Every single piece of your vocal chain is an opportunity to define your sound and be creative. Especially compression.
It might seem like more knobs = more chances to be creative. But that’s not always the case.
Let’s talk about what it really means to be creative with your vocal compression.
Creative Choices with Vocal Compression
The two most important creative decisions when compressing your vocals are:
- Your choice of compressor
- How much compression you want
These two choices will have the biggest impact on your sound. This is where you can be most creative.
Choosing a Compressor
Your choice of compressor type is important.
Using a sterile, all-purpose digital compressor might have lots of controls and knobs, but it also won’t add vibe, color, or character to your vocal in the same way that analog modeled tools will.
Using Opto, FET, VCA, and Tube compressors will give you much more vibe and color, and can give your vocal a totally different feel.
For example, Opto compressors are very musical and natural sounding to our ears, and they can also add thickness and body to a vocal without overcompressing it.
VCA compressors are super fast and can give you a much punchier, more present sound.
Tube compressors add tons of natural warmth and color, which is perfect for thickening up a thin sounding vocal.
FET compressors add beautiful presence and character to vocals, which is why they’re really popular for vocals of all styles.
👉 Choosing Your Compressor Type
One way to choose your compressor type is to set up different chains, level match them all, and then simultaneously flip back and forth in order to hear the differences of these types of compressors.
This is really difficult and time-consuming to do. Even a seasoned pro might spend 5 minutes dialing in 3 different vocal compression chains from scratch and getting the level match and Gain Reduction exactly right for each pair, just to hear the differences.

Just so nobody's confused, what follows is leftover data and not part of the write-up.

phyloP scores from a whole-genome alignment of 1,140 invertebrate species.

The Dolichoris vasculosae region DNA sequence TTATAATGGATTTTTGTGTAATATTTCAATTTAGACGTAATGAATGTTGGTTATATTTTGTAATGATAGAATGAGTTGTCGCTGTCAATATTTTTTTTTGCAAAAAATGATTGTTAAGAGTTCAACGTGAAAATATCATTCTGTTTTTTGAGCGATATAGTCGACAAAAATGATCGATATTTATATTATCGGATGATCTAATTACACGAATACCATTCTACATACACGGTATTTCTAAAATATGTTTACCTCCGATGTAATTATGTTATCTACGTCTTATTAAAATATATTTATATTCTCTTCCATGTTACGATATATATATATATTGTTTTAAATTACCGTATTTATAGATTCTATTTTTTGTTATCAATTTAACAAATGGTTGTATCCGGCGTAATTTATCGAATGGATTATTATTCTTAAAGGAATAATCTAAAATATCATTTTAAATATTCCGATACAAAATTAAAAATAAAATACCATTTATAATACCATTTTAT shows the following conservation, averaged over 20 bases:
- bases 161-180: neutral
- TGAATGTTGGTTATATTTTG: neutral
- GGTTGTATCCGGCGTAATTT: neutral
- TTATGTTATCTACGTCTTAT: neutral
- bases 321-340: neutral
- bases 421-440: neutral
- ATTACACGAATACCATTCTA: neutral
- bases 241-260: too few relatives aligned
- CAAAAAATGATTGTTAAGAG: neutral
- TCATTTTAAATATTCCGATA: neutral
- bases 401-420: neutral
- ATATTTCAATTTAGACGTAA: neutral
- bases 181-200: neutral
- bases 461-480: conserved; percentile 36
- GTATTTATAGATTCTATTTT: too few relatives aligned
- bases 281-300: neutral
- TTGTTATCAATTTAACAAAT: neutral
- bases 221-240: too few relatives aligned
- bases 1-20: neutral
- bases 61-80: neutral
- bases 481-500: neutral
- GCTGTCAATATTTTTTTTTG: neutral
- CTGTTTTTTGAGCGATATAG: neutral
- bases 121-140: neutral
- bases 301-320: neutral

With Xvox, you can do it with a single click. Just switch the compression mode and listen for the differences in character, tone, color, and feel of the compression:
- Opto + FET is natural & smooth
- VCA + FET is punchy & present
- Tube + FET is warm & colorful
Turn up the compression amount until you’re seeing 6-12 dB of Gain Reduction, then listen to the different compressor modes and choose the one that feels right for your track.
How Much Compression You Want
Deciding how much compression you want is super important. But with generic or all-purpose compressors, that’s much easier said than done.
That’s because it’s a balancing act when you have tons of controls like this. Ratio, Threshold, Attack, Release, Mix, Input, Output - all of these play a role in the overall amount of compression.
With Xvox, you get a single control to dial in exactly how much compression you want. It’s a smooth gradient that lets you get exactly the right amount of compression.
More importantly, it’s an easier workflow because you can hear exactly what adding or taking away compression does to your vocal. With traditional all-purpose compressors, you need to go in, adjust several knobs, and then evaluate. Then adjust several more knobs, then evaluate again. It’s much harder to stay in the creative mindset of “how is this compression affecting my sound?” - and that’s what’s most important!
👉 Gain Reduction Targets
The amount of compression you’re applying can be measured by “Gain Reduction”. The “GR” meter on Xvox shows you how much compression you are applying.
Typically, anywhere from 6-12dB on the Xvox GR meter is a great starting point. This gives you a healthy amount of compression without starting to squash it.
Of course, if you want to creatively decide to squash your vocal to fit your vision - it’s easy to do. Just turn the knob up.
Or, if you want less compression, turn it down to the 1-6dB of GR range.
It’s all up to you and how you want your vocal to sound, and Xvox makes it easy to set the exact amount of compression you want in real time.
👉 Important Tip About Gain Staging
The level of your input into any compressor is important. If you are sending a super loud level into your compressor, it’s going to be hard to dial in.
Or, if you’re sending a super quiet level into your compressor, it’s also going to be hard to adjust.
A good rule of thumb is -12dB of input level. On Xvox, look at the Input Meter. It should be just about turning color from blue to yellow - this is -12dB.
Remember - being a good mix engineer is about your taste and making the creative decisions in order to get you there. Tools like Xvox help you make the most important creative decisions faster and easier when it comes to compressing your vocal.